During her signature number in Morocco—“Quand l’amour meurt”—cabaret singer Amy Jolly (Marlene Dietrich) gets mercilessly booed by the men in the crowd. Perhaps it’s because she’s not showing enough skin; perhaps it’s for the double injury of covering up by wearing a man’s tuxedo and top hat. Whatever the case, as the jeers cascade over her, Amy just casually stands on stage, smokes, and stares them down. (She eventually wins them over too.)
It’s the movie’s highlight, which unfortunately comes far too soon. Much of the rest of Morocco—the second collaboration between Dietrich and director Josef von Sternberg (and their first film in Hollywood)—diminishes Amy’s defiance. In the crowd that night is a playboy legionnaire named Tom Brown (Gary Cooper), who catches Amy’s eye. Flirtations lead to more serious feelings, and despite being simultaneously wooed by a wealthy businessman (Adolphe Menjou), Amy engages in a game of emotional cat and mouse with Tom. Too often, he’s the cat.
I suppose this would be understandable if we felt the reason for Amy’s ardor. A lengthy sequence in her dressing room later that night intellectually makes the case for these two as well-matched lovers: both have traveled to the ends of the earth to escape troubled pasts. (Amy tells Tom there is also a “legion of women,” which is visually referenced by von Sternberg in a later parallel sequence that cuts back and forth between the soldiers marching out of town and the “rear guard” of local women who follow them.) So the logic is there, but none of the passion. The scene, like much of the film, is full of long, airless pauses (the lack of a musical score doesn’t help), which aren’t filled by any sort of chemistry between the actors. Only seven years into his career, Cooper can’t seem to fathom offering anything other than the blunt drawl that he had already used on a number of Westerns. Overplaying the cowboy act, the performance offers no hint that Tom might actually be willing to hang up his spurs.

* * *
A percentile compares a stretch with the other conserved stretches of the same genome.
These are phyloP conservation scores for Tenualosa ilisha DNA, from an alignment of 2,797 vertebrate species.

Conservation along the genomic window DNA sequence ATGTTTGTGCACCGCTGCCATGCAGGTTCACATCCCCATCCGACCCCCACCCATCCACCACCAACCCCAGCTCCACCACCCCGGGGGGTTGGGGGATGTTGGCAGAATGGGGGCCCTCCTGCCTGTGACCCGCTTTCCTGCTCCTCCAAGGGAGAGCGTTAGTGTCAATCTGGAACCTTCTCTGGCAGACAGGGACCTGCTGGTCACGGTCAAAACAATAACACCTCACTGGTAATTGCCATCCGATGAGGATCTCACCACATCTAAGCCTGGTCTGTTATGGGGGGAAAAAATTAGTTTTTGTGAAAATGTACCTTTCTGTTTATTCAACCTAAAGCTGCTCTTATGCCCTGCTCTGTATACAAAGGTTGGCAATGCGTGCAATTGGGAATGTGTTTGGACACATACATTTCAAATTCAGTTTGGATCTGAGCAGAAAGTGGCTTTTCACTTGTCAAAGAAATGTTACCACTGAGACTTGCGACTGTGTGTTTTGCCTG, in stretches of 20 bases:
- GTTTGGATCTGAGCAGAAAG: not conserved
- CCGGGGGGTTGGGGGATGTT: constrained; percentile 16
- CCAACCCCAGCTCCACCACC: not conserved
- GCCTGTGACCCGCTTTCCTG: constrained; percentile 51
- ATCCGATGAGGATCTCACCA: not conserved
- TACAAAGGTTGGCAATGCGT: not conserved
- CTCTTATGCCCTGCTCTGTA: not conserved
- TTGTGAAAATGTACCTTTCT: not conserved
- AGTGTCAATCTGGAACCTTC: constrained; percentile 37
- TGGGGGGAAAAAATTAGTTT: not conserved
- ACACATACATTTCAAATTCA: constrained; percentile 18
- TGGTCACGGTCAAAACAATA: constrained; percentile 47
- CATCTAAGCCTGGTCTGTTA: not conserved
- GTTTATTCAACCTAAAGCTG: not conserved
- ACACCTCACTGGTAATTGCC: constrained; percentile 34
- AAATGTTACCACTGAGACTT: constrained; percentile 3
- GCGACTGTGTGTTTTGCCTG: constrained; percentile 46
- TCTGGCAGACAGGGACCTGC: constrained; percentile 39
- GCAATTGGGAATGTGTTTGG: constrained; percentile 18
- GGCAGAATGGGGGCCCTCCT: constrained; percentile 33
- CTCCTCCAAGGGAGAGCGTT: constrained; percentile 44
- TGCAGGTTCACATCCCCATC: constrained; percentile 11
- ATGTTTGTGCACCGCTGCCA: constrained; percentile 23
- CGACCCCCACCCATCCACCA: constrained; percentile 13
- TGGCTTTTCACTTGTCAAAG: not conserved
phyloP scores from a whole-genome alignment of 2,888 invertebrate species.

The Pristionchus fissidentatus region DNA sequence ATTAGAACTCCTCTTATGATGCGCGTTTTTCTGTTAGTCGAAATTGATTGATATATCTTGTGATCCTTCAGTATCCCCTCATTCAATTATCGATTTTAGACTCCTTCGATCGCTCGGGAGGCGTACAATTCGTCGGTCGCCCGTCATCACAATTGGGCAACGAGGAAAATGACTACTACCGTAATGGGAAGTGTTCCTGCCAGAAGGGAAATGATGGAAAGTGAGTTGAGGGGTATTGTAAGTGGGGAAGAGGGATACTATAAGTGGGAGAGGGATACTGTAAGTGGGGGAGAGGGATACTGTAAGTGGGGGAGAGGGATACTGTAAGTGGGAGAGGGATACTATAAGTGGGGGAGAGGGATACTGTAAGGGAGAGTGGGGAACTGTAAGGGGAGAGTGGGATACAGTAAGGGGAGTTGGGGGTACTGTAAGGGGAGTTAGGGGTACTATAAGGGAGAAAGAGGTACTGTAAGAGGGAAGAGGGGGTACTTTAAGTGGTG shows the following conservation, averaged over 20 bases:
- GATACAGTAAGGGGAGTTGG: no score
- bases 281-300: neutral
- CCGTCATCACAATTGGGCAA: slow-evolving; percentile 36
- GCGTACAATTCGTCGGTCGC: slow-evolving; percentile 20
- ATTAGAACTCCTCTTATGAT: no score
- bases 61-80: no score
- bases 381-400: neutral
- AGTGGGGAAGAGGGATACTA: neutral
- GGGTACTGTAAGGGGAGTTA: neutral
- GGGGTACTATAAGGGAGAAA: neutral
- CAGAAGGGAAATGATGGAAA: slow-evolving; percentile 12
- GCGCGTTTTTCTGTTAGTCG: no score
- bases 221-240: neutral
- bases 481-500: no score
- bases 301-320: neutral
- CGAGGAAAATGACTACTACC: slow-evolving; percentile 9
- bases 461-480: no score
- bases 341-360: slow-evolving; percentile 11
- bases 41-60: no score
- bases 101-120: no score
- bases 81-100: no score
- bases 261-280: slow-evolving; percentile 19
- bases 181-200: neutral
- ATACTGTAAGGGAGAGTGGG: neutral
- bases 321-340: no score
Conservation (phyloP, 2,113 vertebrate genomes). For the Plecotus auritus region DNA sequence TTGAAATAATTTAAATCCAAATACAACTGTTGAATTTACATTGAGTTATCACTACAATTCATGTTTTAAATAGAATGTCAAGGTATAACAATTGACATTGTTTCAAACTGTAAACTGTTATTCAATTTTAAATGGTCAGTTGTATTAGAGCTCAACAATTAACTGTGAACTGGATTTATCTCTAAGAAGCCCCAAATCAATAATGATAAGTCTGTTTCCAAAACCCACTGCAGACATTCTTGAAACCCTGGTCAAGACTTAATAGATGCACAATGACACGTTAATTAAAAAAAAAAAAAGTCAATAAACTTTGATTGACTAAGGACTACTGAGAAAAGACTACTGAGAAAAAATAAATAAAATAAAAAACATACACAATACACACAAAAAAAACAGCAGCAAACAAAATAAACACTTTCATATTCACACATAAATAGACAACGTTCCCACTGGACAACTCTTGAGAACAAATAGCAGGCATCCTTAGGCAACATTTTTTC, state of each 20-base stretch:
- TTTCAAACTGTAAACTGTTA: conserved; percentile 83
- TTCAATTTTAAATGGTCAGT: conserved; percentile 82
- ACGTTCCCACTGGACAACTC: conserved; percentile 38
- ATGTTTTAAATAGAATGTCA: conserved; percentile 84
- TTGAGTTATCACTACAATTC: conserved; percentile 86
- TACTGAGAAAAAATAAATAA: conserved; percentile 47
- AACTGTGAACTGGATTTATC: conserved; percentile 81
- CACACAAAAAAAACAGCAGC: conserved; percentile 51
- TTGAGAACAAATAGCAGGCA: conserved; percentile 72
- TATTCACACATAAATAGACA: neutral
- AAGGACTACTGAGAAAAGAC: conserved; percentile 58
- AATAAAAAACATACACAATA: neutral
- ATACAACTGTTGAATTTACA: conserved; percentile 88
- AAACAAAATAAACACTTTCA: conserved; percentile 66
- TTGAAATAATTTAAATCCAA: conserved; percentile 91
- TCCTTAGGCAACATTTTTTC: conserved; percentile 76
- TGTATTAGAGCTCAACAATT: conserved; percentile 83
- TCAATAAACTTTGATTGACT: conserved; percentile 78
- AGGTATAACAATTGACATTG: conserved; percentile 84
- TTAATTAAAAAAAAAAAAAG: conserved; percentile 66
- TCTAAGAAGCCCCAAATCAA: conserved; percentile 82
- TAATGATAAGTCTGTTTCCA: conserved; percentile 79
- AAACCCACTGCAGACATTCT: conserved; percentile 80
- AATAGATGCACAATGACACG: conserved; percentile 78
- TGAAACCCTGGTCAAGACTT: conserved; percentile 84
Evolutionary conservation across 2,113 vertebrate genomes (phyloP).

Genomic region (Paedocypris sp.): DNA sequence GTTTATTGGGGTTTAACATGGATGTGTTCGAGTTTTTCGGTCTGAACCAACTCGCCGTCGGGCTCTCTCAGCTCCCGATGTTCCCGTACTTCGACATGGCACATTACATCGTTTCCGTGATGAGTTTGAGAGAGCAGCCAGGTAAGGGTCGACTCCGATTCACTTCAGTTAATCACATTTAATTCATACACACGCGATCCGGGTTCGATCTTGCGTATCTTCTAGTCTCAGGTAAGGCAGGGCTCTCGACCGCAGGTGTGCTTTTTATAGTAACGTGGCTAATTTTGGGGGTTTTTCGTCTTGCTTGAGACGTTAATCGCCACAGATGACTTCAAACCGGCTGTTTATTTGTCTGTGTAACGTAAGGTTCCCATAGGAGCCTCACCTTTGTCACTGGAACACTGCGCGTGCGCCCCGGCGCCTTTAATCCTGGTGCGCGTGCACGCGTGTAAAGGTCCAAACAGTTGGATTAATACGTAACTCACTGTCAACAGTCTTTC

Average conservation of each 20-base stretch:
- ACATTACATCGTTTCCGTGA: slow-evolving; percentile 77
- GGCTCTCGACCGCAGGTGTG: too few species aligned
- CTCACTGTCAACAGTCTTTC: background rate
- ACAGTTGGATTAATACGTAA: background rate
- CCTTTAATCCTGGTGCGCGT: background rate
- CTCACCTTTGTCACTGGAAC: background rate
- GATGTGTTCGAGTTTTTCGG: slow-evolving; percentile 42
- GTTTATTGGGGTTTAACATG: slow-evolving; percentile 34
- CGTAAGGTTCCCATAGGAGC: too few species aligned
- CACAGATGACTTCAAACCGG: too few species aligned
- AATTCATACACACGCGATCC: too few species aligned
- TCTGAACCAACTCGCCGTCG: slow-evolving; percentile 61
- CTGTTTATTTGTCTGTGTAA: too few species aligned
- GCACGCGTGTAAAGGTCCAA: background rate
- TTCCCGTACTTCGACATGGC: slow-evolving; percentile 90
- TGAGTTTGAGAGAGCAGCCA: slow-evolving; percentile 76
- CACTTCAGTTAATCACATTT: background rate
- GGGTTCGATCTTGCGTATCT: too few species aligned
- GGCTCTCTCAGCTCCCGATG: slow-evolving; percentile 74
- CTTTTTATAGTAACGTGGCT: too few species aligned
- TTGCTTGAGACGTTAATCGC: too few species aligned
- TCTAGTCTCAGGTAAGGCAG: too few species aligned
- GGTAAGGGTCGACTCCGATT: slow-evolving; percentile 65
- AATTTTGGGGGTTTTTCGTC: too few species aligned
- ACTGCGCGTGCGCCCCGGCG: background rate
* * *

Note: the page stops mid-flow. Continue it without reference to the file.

Much of Morocco diminishes Amy’s defiance.
For her part, Dietrich gives a grand performance that’s gradually diluted by the narrative. That number in the tux is a stunner, as much for its defiance of gender norms (in 1930!) as for its musicality. Then there is a second number, “What Am I Bid for My Apple?,” in which she sells fruit to the nightclub crowd while wearing a feather boa. When one man grabs the boa, she turns to give him a pitiless stare, pauses for a crucial moment, then yanks it back into her possession. Like Lola Lola in The Blue Angel, Dietrich’s first film with von Sternberg, Amy is a sketchy nightclub act who considers herself an artist. When Tom asks her if she’s tired of the stage, she immediately answers, “No.” The suggestion is that her art is just fine; the venues are the issue.
Morocco itself puts Dietrich in an undeserving venue. As the movie goes on, Amy’s infatuation with Tom neuters her and makes her more boring (note that she stops performing at the club). Our final image of her, while lusciously filmed by von Sternberg, is one of pathetic subservience. And while we’re given visual clues that Tom is equally smitten—we see him carving Amy’s name into the table at a tavern—nothing in Cooper’s performance makes us believe it. In the end, he never really gives anything up for Amy’s sake, but instead registers as a callous cowpoke. Oh well, we’ll always have “Quand l’amour meurt.”